Analyzing China’s Strategic Ambitions

China’s actions in the South China Sea, on its border with India, in the Arctic and its establishment of a military base in the Horn of Africa are all indications of a more militarily assertive China that will have important impacts on the international order. During the pandemic the country has taken numerous opportunities to project its growing military capabilities. For example, it repeatedly sent warplanes into Taiwanese airspace and used an overwhelming number of fishing vessels to occupy a reef in the South China Sea claimed by the Philippines. Western leaders are at odds about how to interpret China’s actions and wonder how China might project its military capabilities in the future.

On June 22, 2021, the Washington State China Relations Council and the National Bureau of Asian Research convened a discussion with NBR president Roy D. Kamphausen and Tiffany Ma, senior director at BowerGroupAsia, on China’s strategic goals, the trajectory of its expanding military and how it might be used in the future.

Roy Kamphausen

Tiffany Ma

About the Speakers


Roy D. Kamphausen is President of the National Bureau of Asian Research (NBR). Mr. Kamphausen joined NBR in 2004 and formerly served as Senior Vice President for Research.

In April 2018, Mr. Kamphausen was appointed by Senate Majority Leader Mitch McConnell to be a Commissioner on the U.S.-China Economic and Security Review Commission.

Mr. Kamphausen lectures regularly at leading U.S. military institutions, including the U.S. Military Academy (West Point) and the U.S. Army War College. He also regularly briefs members of Congress and advises leaders in the U.S. Department of Defense.

Prior to joining NBR, Mr. Kamphausen served as a career U.S. Army officer. As a China foreign area officer, his career included assignments as China policy director in the Office of the Secretary of Defense, China strategist for the chairman of the Joint Chiefs of Staff, and a military attaché at the U.S. Embassy in Beijing.

Mr. Kamphausen holds a BA in Political Science from Wheaton College and an MA in International Affairs from Columbia University. He studied Chinese at both the Defense Language Institute and Beijing’s Capital Normal University. He is a member of the National Committee on U.S.-China Relations.

Tiffany Ma is senior director at BowerGroupAsia, where she manages BGA’s client relationships and engagements. She directs analyses and activities designed to advise Fortune 500 companies on public policy issues, regional geopolitics and stakeholder management. She is also a non-resident fellow at the National Bureau of Asian Research, a non-profit and non-partisan think tank dedicated to strengthening U.S. policy in the Asia-Pacific.

Tiffany regularly writes and speaks on China-Taiwan relations, U.S.-China relations, and Asia-Pacific maritime security. She has testified on U.S.-Taiwan relations before the House Subcommittee on Asia and the Pacific and has been featured in both U.S. and international media outlets.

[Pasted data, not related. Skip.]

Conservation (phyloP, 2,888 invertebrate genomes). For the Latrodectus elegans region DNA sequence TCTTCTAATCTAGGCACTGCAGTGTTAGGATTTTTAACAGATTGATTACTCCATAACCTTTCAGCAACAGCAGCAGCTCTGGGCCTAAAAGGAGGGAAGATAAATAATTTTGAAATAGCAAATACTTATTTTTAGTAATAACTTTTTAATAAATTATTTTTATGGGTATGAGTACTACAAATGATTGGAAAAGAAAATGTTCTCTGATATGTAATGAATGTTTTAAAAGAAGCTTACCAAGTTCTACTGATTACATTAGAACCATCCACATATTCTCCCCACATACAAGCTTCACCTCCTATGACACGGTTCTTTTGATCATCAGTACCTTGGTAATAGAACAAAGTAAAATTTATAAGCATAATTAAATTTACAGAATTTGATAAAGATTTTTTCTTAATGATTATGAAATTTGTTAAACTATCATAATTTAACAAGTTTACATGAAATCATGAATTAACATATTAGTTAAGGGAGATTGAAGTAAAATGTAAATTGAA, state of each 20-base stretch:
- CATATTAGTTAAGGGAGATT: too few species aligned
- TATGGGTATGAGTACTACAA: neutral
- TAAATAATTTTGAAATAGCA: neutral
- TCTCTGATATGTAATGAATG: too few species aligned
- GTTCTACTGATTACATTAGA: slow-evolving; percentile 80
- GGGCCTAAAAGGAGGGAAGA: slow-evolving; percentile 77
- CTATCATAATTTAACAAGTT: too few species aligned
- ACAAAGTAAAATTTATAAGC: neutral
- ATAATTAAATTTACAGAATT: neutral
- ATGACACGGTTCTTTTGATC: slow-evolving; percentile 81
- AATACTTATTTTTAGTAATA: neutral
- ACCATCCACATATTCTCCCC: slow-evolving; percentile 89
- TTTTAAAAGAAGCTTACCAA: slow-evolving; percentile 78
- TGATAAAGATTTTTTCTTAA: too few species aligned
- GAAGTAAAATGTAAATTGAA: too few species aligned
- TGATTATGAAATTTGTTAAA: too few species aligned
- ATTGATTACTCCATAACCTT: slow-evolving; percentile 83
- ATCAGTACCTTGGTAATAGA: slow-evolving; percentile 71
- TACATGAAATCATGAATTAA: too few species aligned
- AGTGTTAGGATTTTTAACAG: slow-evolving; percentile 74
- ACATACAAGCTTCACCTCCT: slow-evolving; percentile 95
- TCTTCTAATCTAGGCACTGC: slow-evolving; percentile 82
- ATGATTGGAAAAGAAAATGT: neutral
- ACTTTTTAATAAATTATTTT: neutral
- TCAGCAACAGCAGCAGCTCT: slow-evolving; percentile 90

Prior to joining BGA, Tiffany was the senior director for political and security affairs at NBR in Washington, D.C., where she led major initiatives on geopolitical and international security affairs in the Asia-Pacific that regularly convened senior government officials and specialists from across the region. She began her career as a research associate at the Project 2049 Institute, an Asia security think tank based in Arlington, Virginia, and has also worked at the International Crisis Group in Beijing, the Center for Strategic and International Studies in Washington, and the Lowy Institute in Sydney.

Tiffany holds a master’s degree in public policy from the Harvard Kennedy School, where she was also a public service fellow and a Belfer student fellow. She holds bachelor’s degrees in international relation and psychology from the University of New South Wales in Sydney, Australia. She reads and speaks Mandarin Chinese.


Demetri Sevastopulo is the Financial Times correspondent covering all aspects of U.S.-China relations, ranging from foreign policy, security and intelligence to trade, technology, economics and business. Demetri took up this newly-created post in Washington after serving as Washington Bureau Chief from 2015 to 2021.

He has spent 14 years in Washington, including covering the Pentagon and intelligence agencies during the Bush administration. After six years in Hong Kong and China, as South China Correspondent and Asia News editor, he returned to Washington to cover U.S. politics, including the 2016 and 2020 elections. He has interviewed everyone from Chinese factory workers and Iowa farmers to Donald Rumsfeld and Donald Trump.

Demetri began his career as a currency trader at Citibank in Tokyo. He later covered the Japanese economy for Bloomberg. He has an MA in East Asian studies from Harvard University where he taught Japanese and Chinese history to undergraduates. He studied Chinese at Beijing University and Japanese at Sophia University. He speaks near-native Japanese, rusty Mandarin Chinese and basic Cantonese. Despite his Greek name, Demetri was born and raised in Ireland and graduated from Trinity College, Dublin.

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